There are many factors that contribute to this perception; namely the fact that women are outnumbered in many industries, such as the electrical industry, and that there’s an under representation of women in management positions. This perception misalignment is something that must be taken seriously; it can impact how male managers manage women or even how they interact with their female colleagues. Until we’re all on the same page, we will continue to have issues with gender stereotyping and equality.
It’s my hope that by sharing my story more women will feel empowered to undertake an electrical apprenticeship regardless of the adversity they might face. As you can see from my story, it hasn’t always been smooth sailing. But after trying many different roles I knew where my interest lay and I had to get there. Unfortunately, gender stereotypes still exist today and while many in the industry are far more open-minded, it would be misleading to say you won’t face challenges because of your sex. As with any career, you will have times of hardship but it’s up to you to decide if you’ll struggle to feel engaged in a role you feel you should be in or if, like me, you’re willing to persevere for a career you’ll find rewarding.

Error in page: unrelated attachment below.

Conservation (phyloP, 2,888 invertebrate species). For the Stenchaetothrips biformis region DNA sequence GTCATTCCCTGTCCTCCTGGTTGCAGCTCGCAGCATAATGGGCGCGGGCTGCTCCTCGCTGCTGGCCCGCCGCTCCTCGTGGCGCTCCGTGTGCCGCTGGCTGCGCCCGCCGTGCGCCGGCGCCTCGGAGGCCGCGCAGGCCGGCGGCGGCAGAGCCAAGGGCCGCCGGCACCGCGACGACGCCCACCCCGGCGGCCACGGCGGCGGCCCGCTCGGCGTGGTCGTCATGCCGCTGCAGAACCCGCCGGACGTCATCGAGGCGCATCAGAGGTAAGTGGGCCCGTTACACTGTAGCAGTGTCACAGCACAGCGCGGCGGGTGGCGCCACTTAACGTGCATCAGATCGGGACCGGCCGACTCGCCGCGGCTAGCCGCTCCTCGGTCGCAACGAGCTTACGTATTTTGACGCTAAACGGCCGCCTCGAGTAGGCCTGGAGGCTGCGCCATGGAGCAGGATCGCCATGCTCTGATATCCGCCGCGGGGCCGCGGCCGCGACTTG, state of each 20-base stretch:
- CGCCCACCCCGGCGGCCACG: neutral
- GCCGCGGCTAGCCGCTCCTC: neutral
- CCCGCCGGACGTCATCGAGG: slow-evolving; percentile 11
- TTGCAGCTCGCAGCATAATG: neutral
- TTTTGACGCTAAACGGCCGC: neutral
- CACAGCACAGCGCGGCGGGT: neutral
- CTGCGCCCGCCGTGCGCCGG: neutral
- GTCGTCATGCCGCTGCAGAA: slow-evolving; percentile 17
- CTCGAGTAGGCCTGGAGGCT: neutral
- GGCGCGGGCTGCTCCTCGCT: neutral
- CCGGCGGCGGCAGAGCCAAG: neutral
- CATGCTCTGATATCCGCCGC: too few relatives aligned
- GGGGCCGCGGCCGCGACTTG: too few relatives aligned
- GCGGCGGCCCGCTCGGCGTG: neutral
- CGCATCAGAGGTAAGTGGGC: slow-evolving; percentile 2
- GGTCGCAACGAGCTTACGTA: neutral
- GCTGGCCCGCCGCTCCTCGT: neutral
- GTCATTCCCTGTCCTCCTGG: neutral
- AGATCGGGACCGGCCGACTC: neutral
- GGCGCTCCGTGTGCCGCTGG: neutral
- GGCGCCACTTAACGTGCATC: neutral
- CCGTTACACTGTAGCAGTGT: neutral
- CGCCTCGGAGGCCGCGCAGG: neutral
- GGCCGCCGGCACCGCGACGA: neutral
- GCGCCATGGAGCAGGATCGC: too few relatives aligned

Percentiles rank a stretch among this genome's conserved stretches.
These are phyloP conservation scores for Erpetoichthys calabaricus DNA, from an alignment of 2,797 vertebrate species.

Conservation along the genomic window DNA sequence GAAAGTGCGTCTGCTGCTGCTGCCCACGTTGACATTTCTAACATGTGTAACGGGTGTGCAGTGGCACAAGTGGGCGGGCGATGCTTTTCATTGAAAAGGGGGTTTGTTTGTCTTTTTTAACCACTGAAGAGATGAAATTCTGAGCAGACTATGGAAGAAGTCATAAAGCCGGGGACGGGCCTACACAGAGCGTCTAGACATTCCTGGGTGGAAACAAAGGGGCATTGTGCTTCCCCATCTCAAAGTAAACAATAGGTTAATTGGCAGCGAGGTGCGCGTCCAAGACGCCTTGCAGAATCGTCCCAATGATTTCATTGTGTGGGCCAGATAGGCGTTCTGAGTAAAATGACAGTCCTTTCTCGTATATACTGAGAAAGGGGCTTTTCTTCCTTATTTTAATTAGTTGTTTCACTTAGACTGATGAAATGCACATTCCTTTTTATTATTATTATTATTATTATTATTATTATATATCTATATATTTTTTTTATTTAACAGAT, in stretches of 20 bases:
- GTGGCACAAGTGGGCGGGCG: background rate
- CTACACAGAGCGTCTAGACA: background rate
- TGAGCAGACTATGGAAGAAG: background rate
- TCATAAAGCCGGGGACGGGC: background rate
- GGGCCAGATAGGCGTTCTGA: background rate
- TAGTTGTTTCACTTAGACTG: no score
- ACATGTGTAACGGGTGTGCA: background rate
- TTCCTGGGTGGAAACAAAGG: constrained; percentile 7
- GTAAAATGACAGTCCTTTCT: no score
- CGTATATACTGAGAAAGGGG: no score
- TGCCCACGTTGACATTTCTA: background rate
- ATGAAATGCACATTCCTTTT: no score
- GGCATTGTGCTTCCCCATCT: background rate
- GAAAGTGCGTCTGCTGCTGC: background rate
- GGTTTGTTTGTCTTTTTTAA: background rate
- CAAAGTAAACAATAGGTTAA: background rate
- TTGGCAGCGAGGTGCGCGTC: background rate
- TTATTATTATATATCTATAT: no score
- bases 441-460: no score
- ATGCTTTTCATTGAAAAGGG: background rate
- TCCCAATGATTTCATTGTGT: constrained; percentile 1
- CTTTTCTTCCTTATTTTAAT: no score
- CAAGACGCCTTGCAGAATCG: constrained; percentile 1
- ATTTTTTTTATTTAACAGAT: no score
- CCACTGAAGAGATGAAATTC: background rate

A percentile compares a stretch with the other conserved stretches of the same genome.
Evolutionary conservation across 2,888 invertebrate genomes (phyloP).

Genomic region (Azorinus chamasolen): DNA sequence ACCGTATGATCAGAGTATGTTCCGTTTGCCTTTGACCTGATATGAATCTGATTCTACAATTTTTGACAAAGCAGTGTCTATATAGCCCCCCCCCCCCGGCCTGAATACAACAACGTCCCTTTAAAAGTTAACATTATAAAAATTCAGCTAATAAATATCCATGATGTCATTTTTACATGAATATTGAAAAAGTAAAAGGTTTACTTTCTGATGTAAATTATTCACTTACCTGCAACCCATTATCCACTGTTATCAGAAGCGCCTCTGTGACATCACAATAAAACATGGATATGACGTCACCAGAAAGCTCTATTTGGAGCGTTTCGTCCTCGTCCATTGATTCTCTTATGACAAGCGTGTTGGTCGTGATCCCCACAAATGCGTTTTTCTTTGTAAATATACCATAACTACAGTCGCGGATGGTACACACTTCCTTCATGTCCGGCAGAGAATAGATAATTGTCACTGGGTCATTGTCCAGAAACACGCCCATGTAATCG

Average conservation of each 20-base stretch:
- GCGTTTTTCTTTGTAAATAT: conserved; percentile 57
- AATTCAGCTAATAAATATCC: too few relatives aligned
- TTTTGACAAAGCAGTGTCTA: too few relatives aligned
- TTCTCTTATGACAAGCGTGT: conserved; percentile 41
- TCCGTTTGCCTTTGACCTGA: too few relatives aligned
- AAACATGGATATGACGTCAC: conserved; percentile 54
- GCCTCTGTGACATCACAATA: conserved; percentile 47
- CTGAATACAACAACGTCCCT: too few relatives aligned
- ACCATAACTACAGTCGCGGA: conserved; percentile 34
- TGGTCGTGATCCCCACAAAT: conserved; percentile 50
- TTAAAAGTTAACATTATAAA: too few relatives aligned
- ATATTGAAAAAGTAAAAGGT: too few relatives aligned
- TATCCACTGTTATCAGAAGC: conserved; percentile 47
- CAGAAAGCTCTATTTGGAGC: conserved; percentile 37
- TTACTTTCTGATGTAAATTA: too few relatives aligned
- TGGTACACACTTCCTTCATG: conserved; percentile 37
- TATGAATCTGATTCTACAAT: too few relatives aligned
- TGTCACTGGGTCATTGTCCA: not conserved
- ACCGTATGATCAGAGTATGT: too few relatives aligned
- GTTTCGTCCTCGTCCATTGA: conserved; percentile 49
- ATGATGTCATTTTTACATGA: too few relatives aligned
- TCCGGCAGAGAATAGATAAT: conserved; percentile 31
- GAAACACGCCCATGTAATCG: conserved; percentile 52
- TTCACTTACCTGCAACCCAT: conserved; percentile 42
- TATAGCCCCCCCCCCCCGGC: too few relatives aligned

I’ve faced many obstacles during my years as a sparky but do I regret pursuing the profession? Absolutely not! It’s a really rewarding job and I couldn’t be happier in my career. If you’re a woman who’s thought about a career in trade but quickly brushed it aside I want to encourage you to reconsider. If you’re a business who hasn’t been open to accepting female apprentices I want to encourage you to reconsider. The biggest lesson I’ve learnt from my experience is to put passion before gender and whether you’re a business or an individual I’d like to ask you to do the same.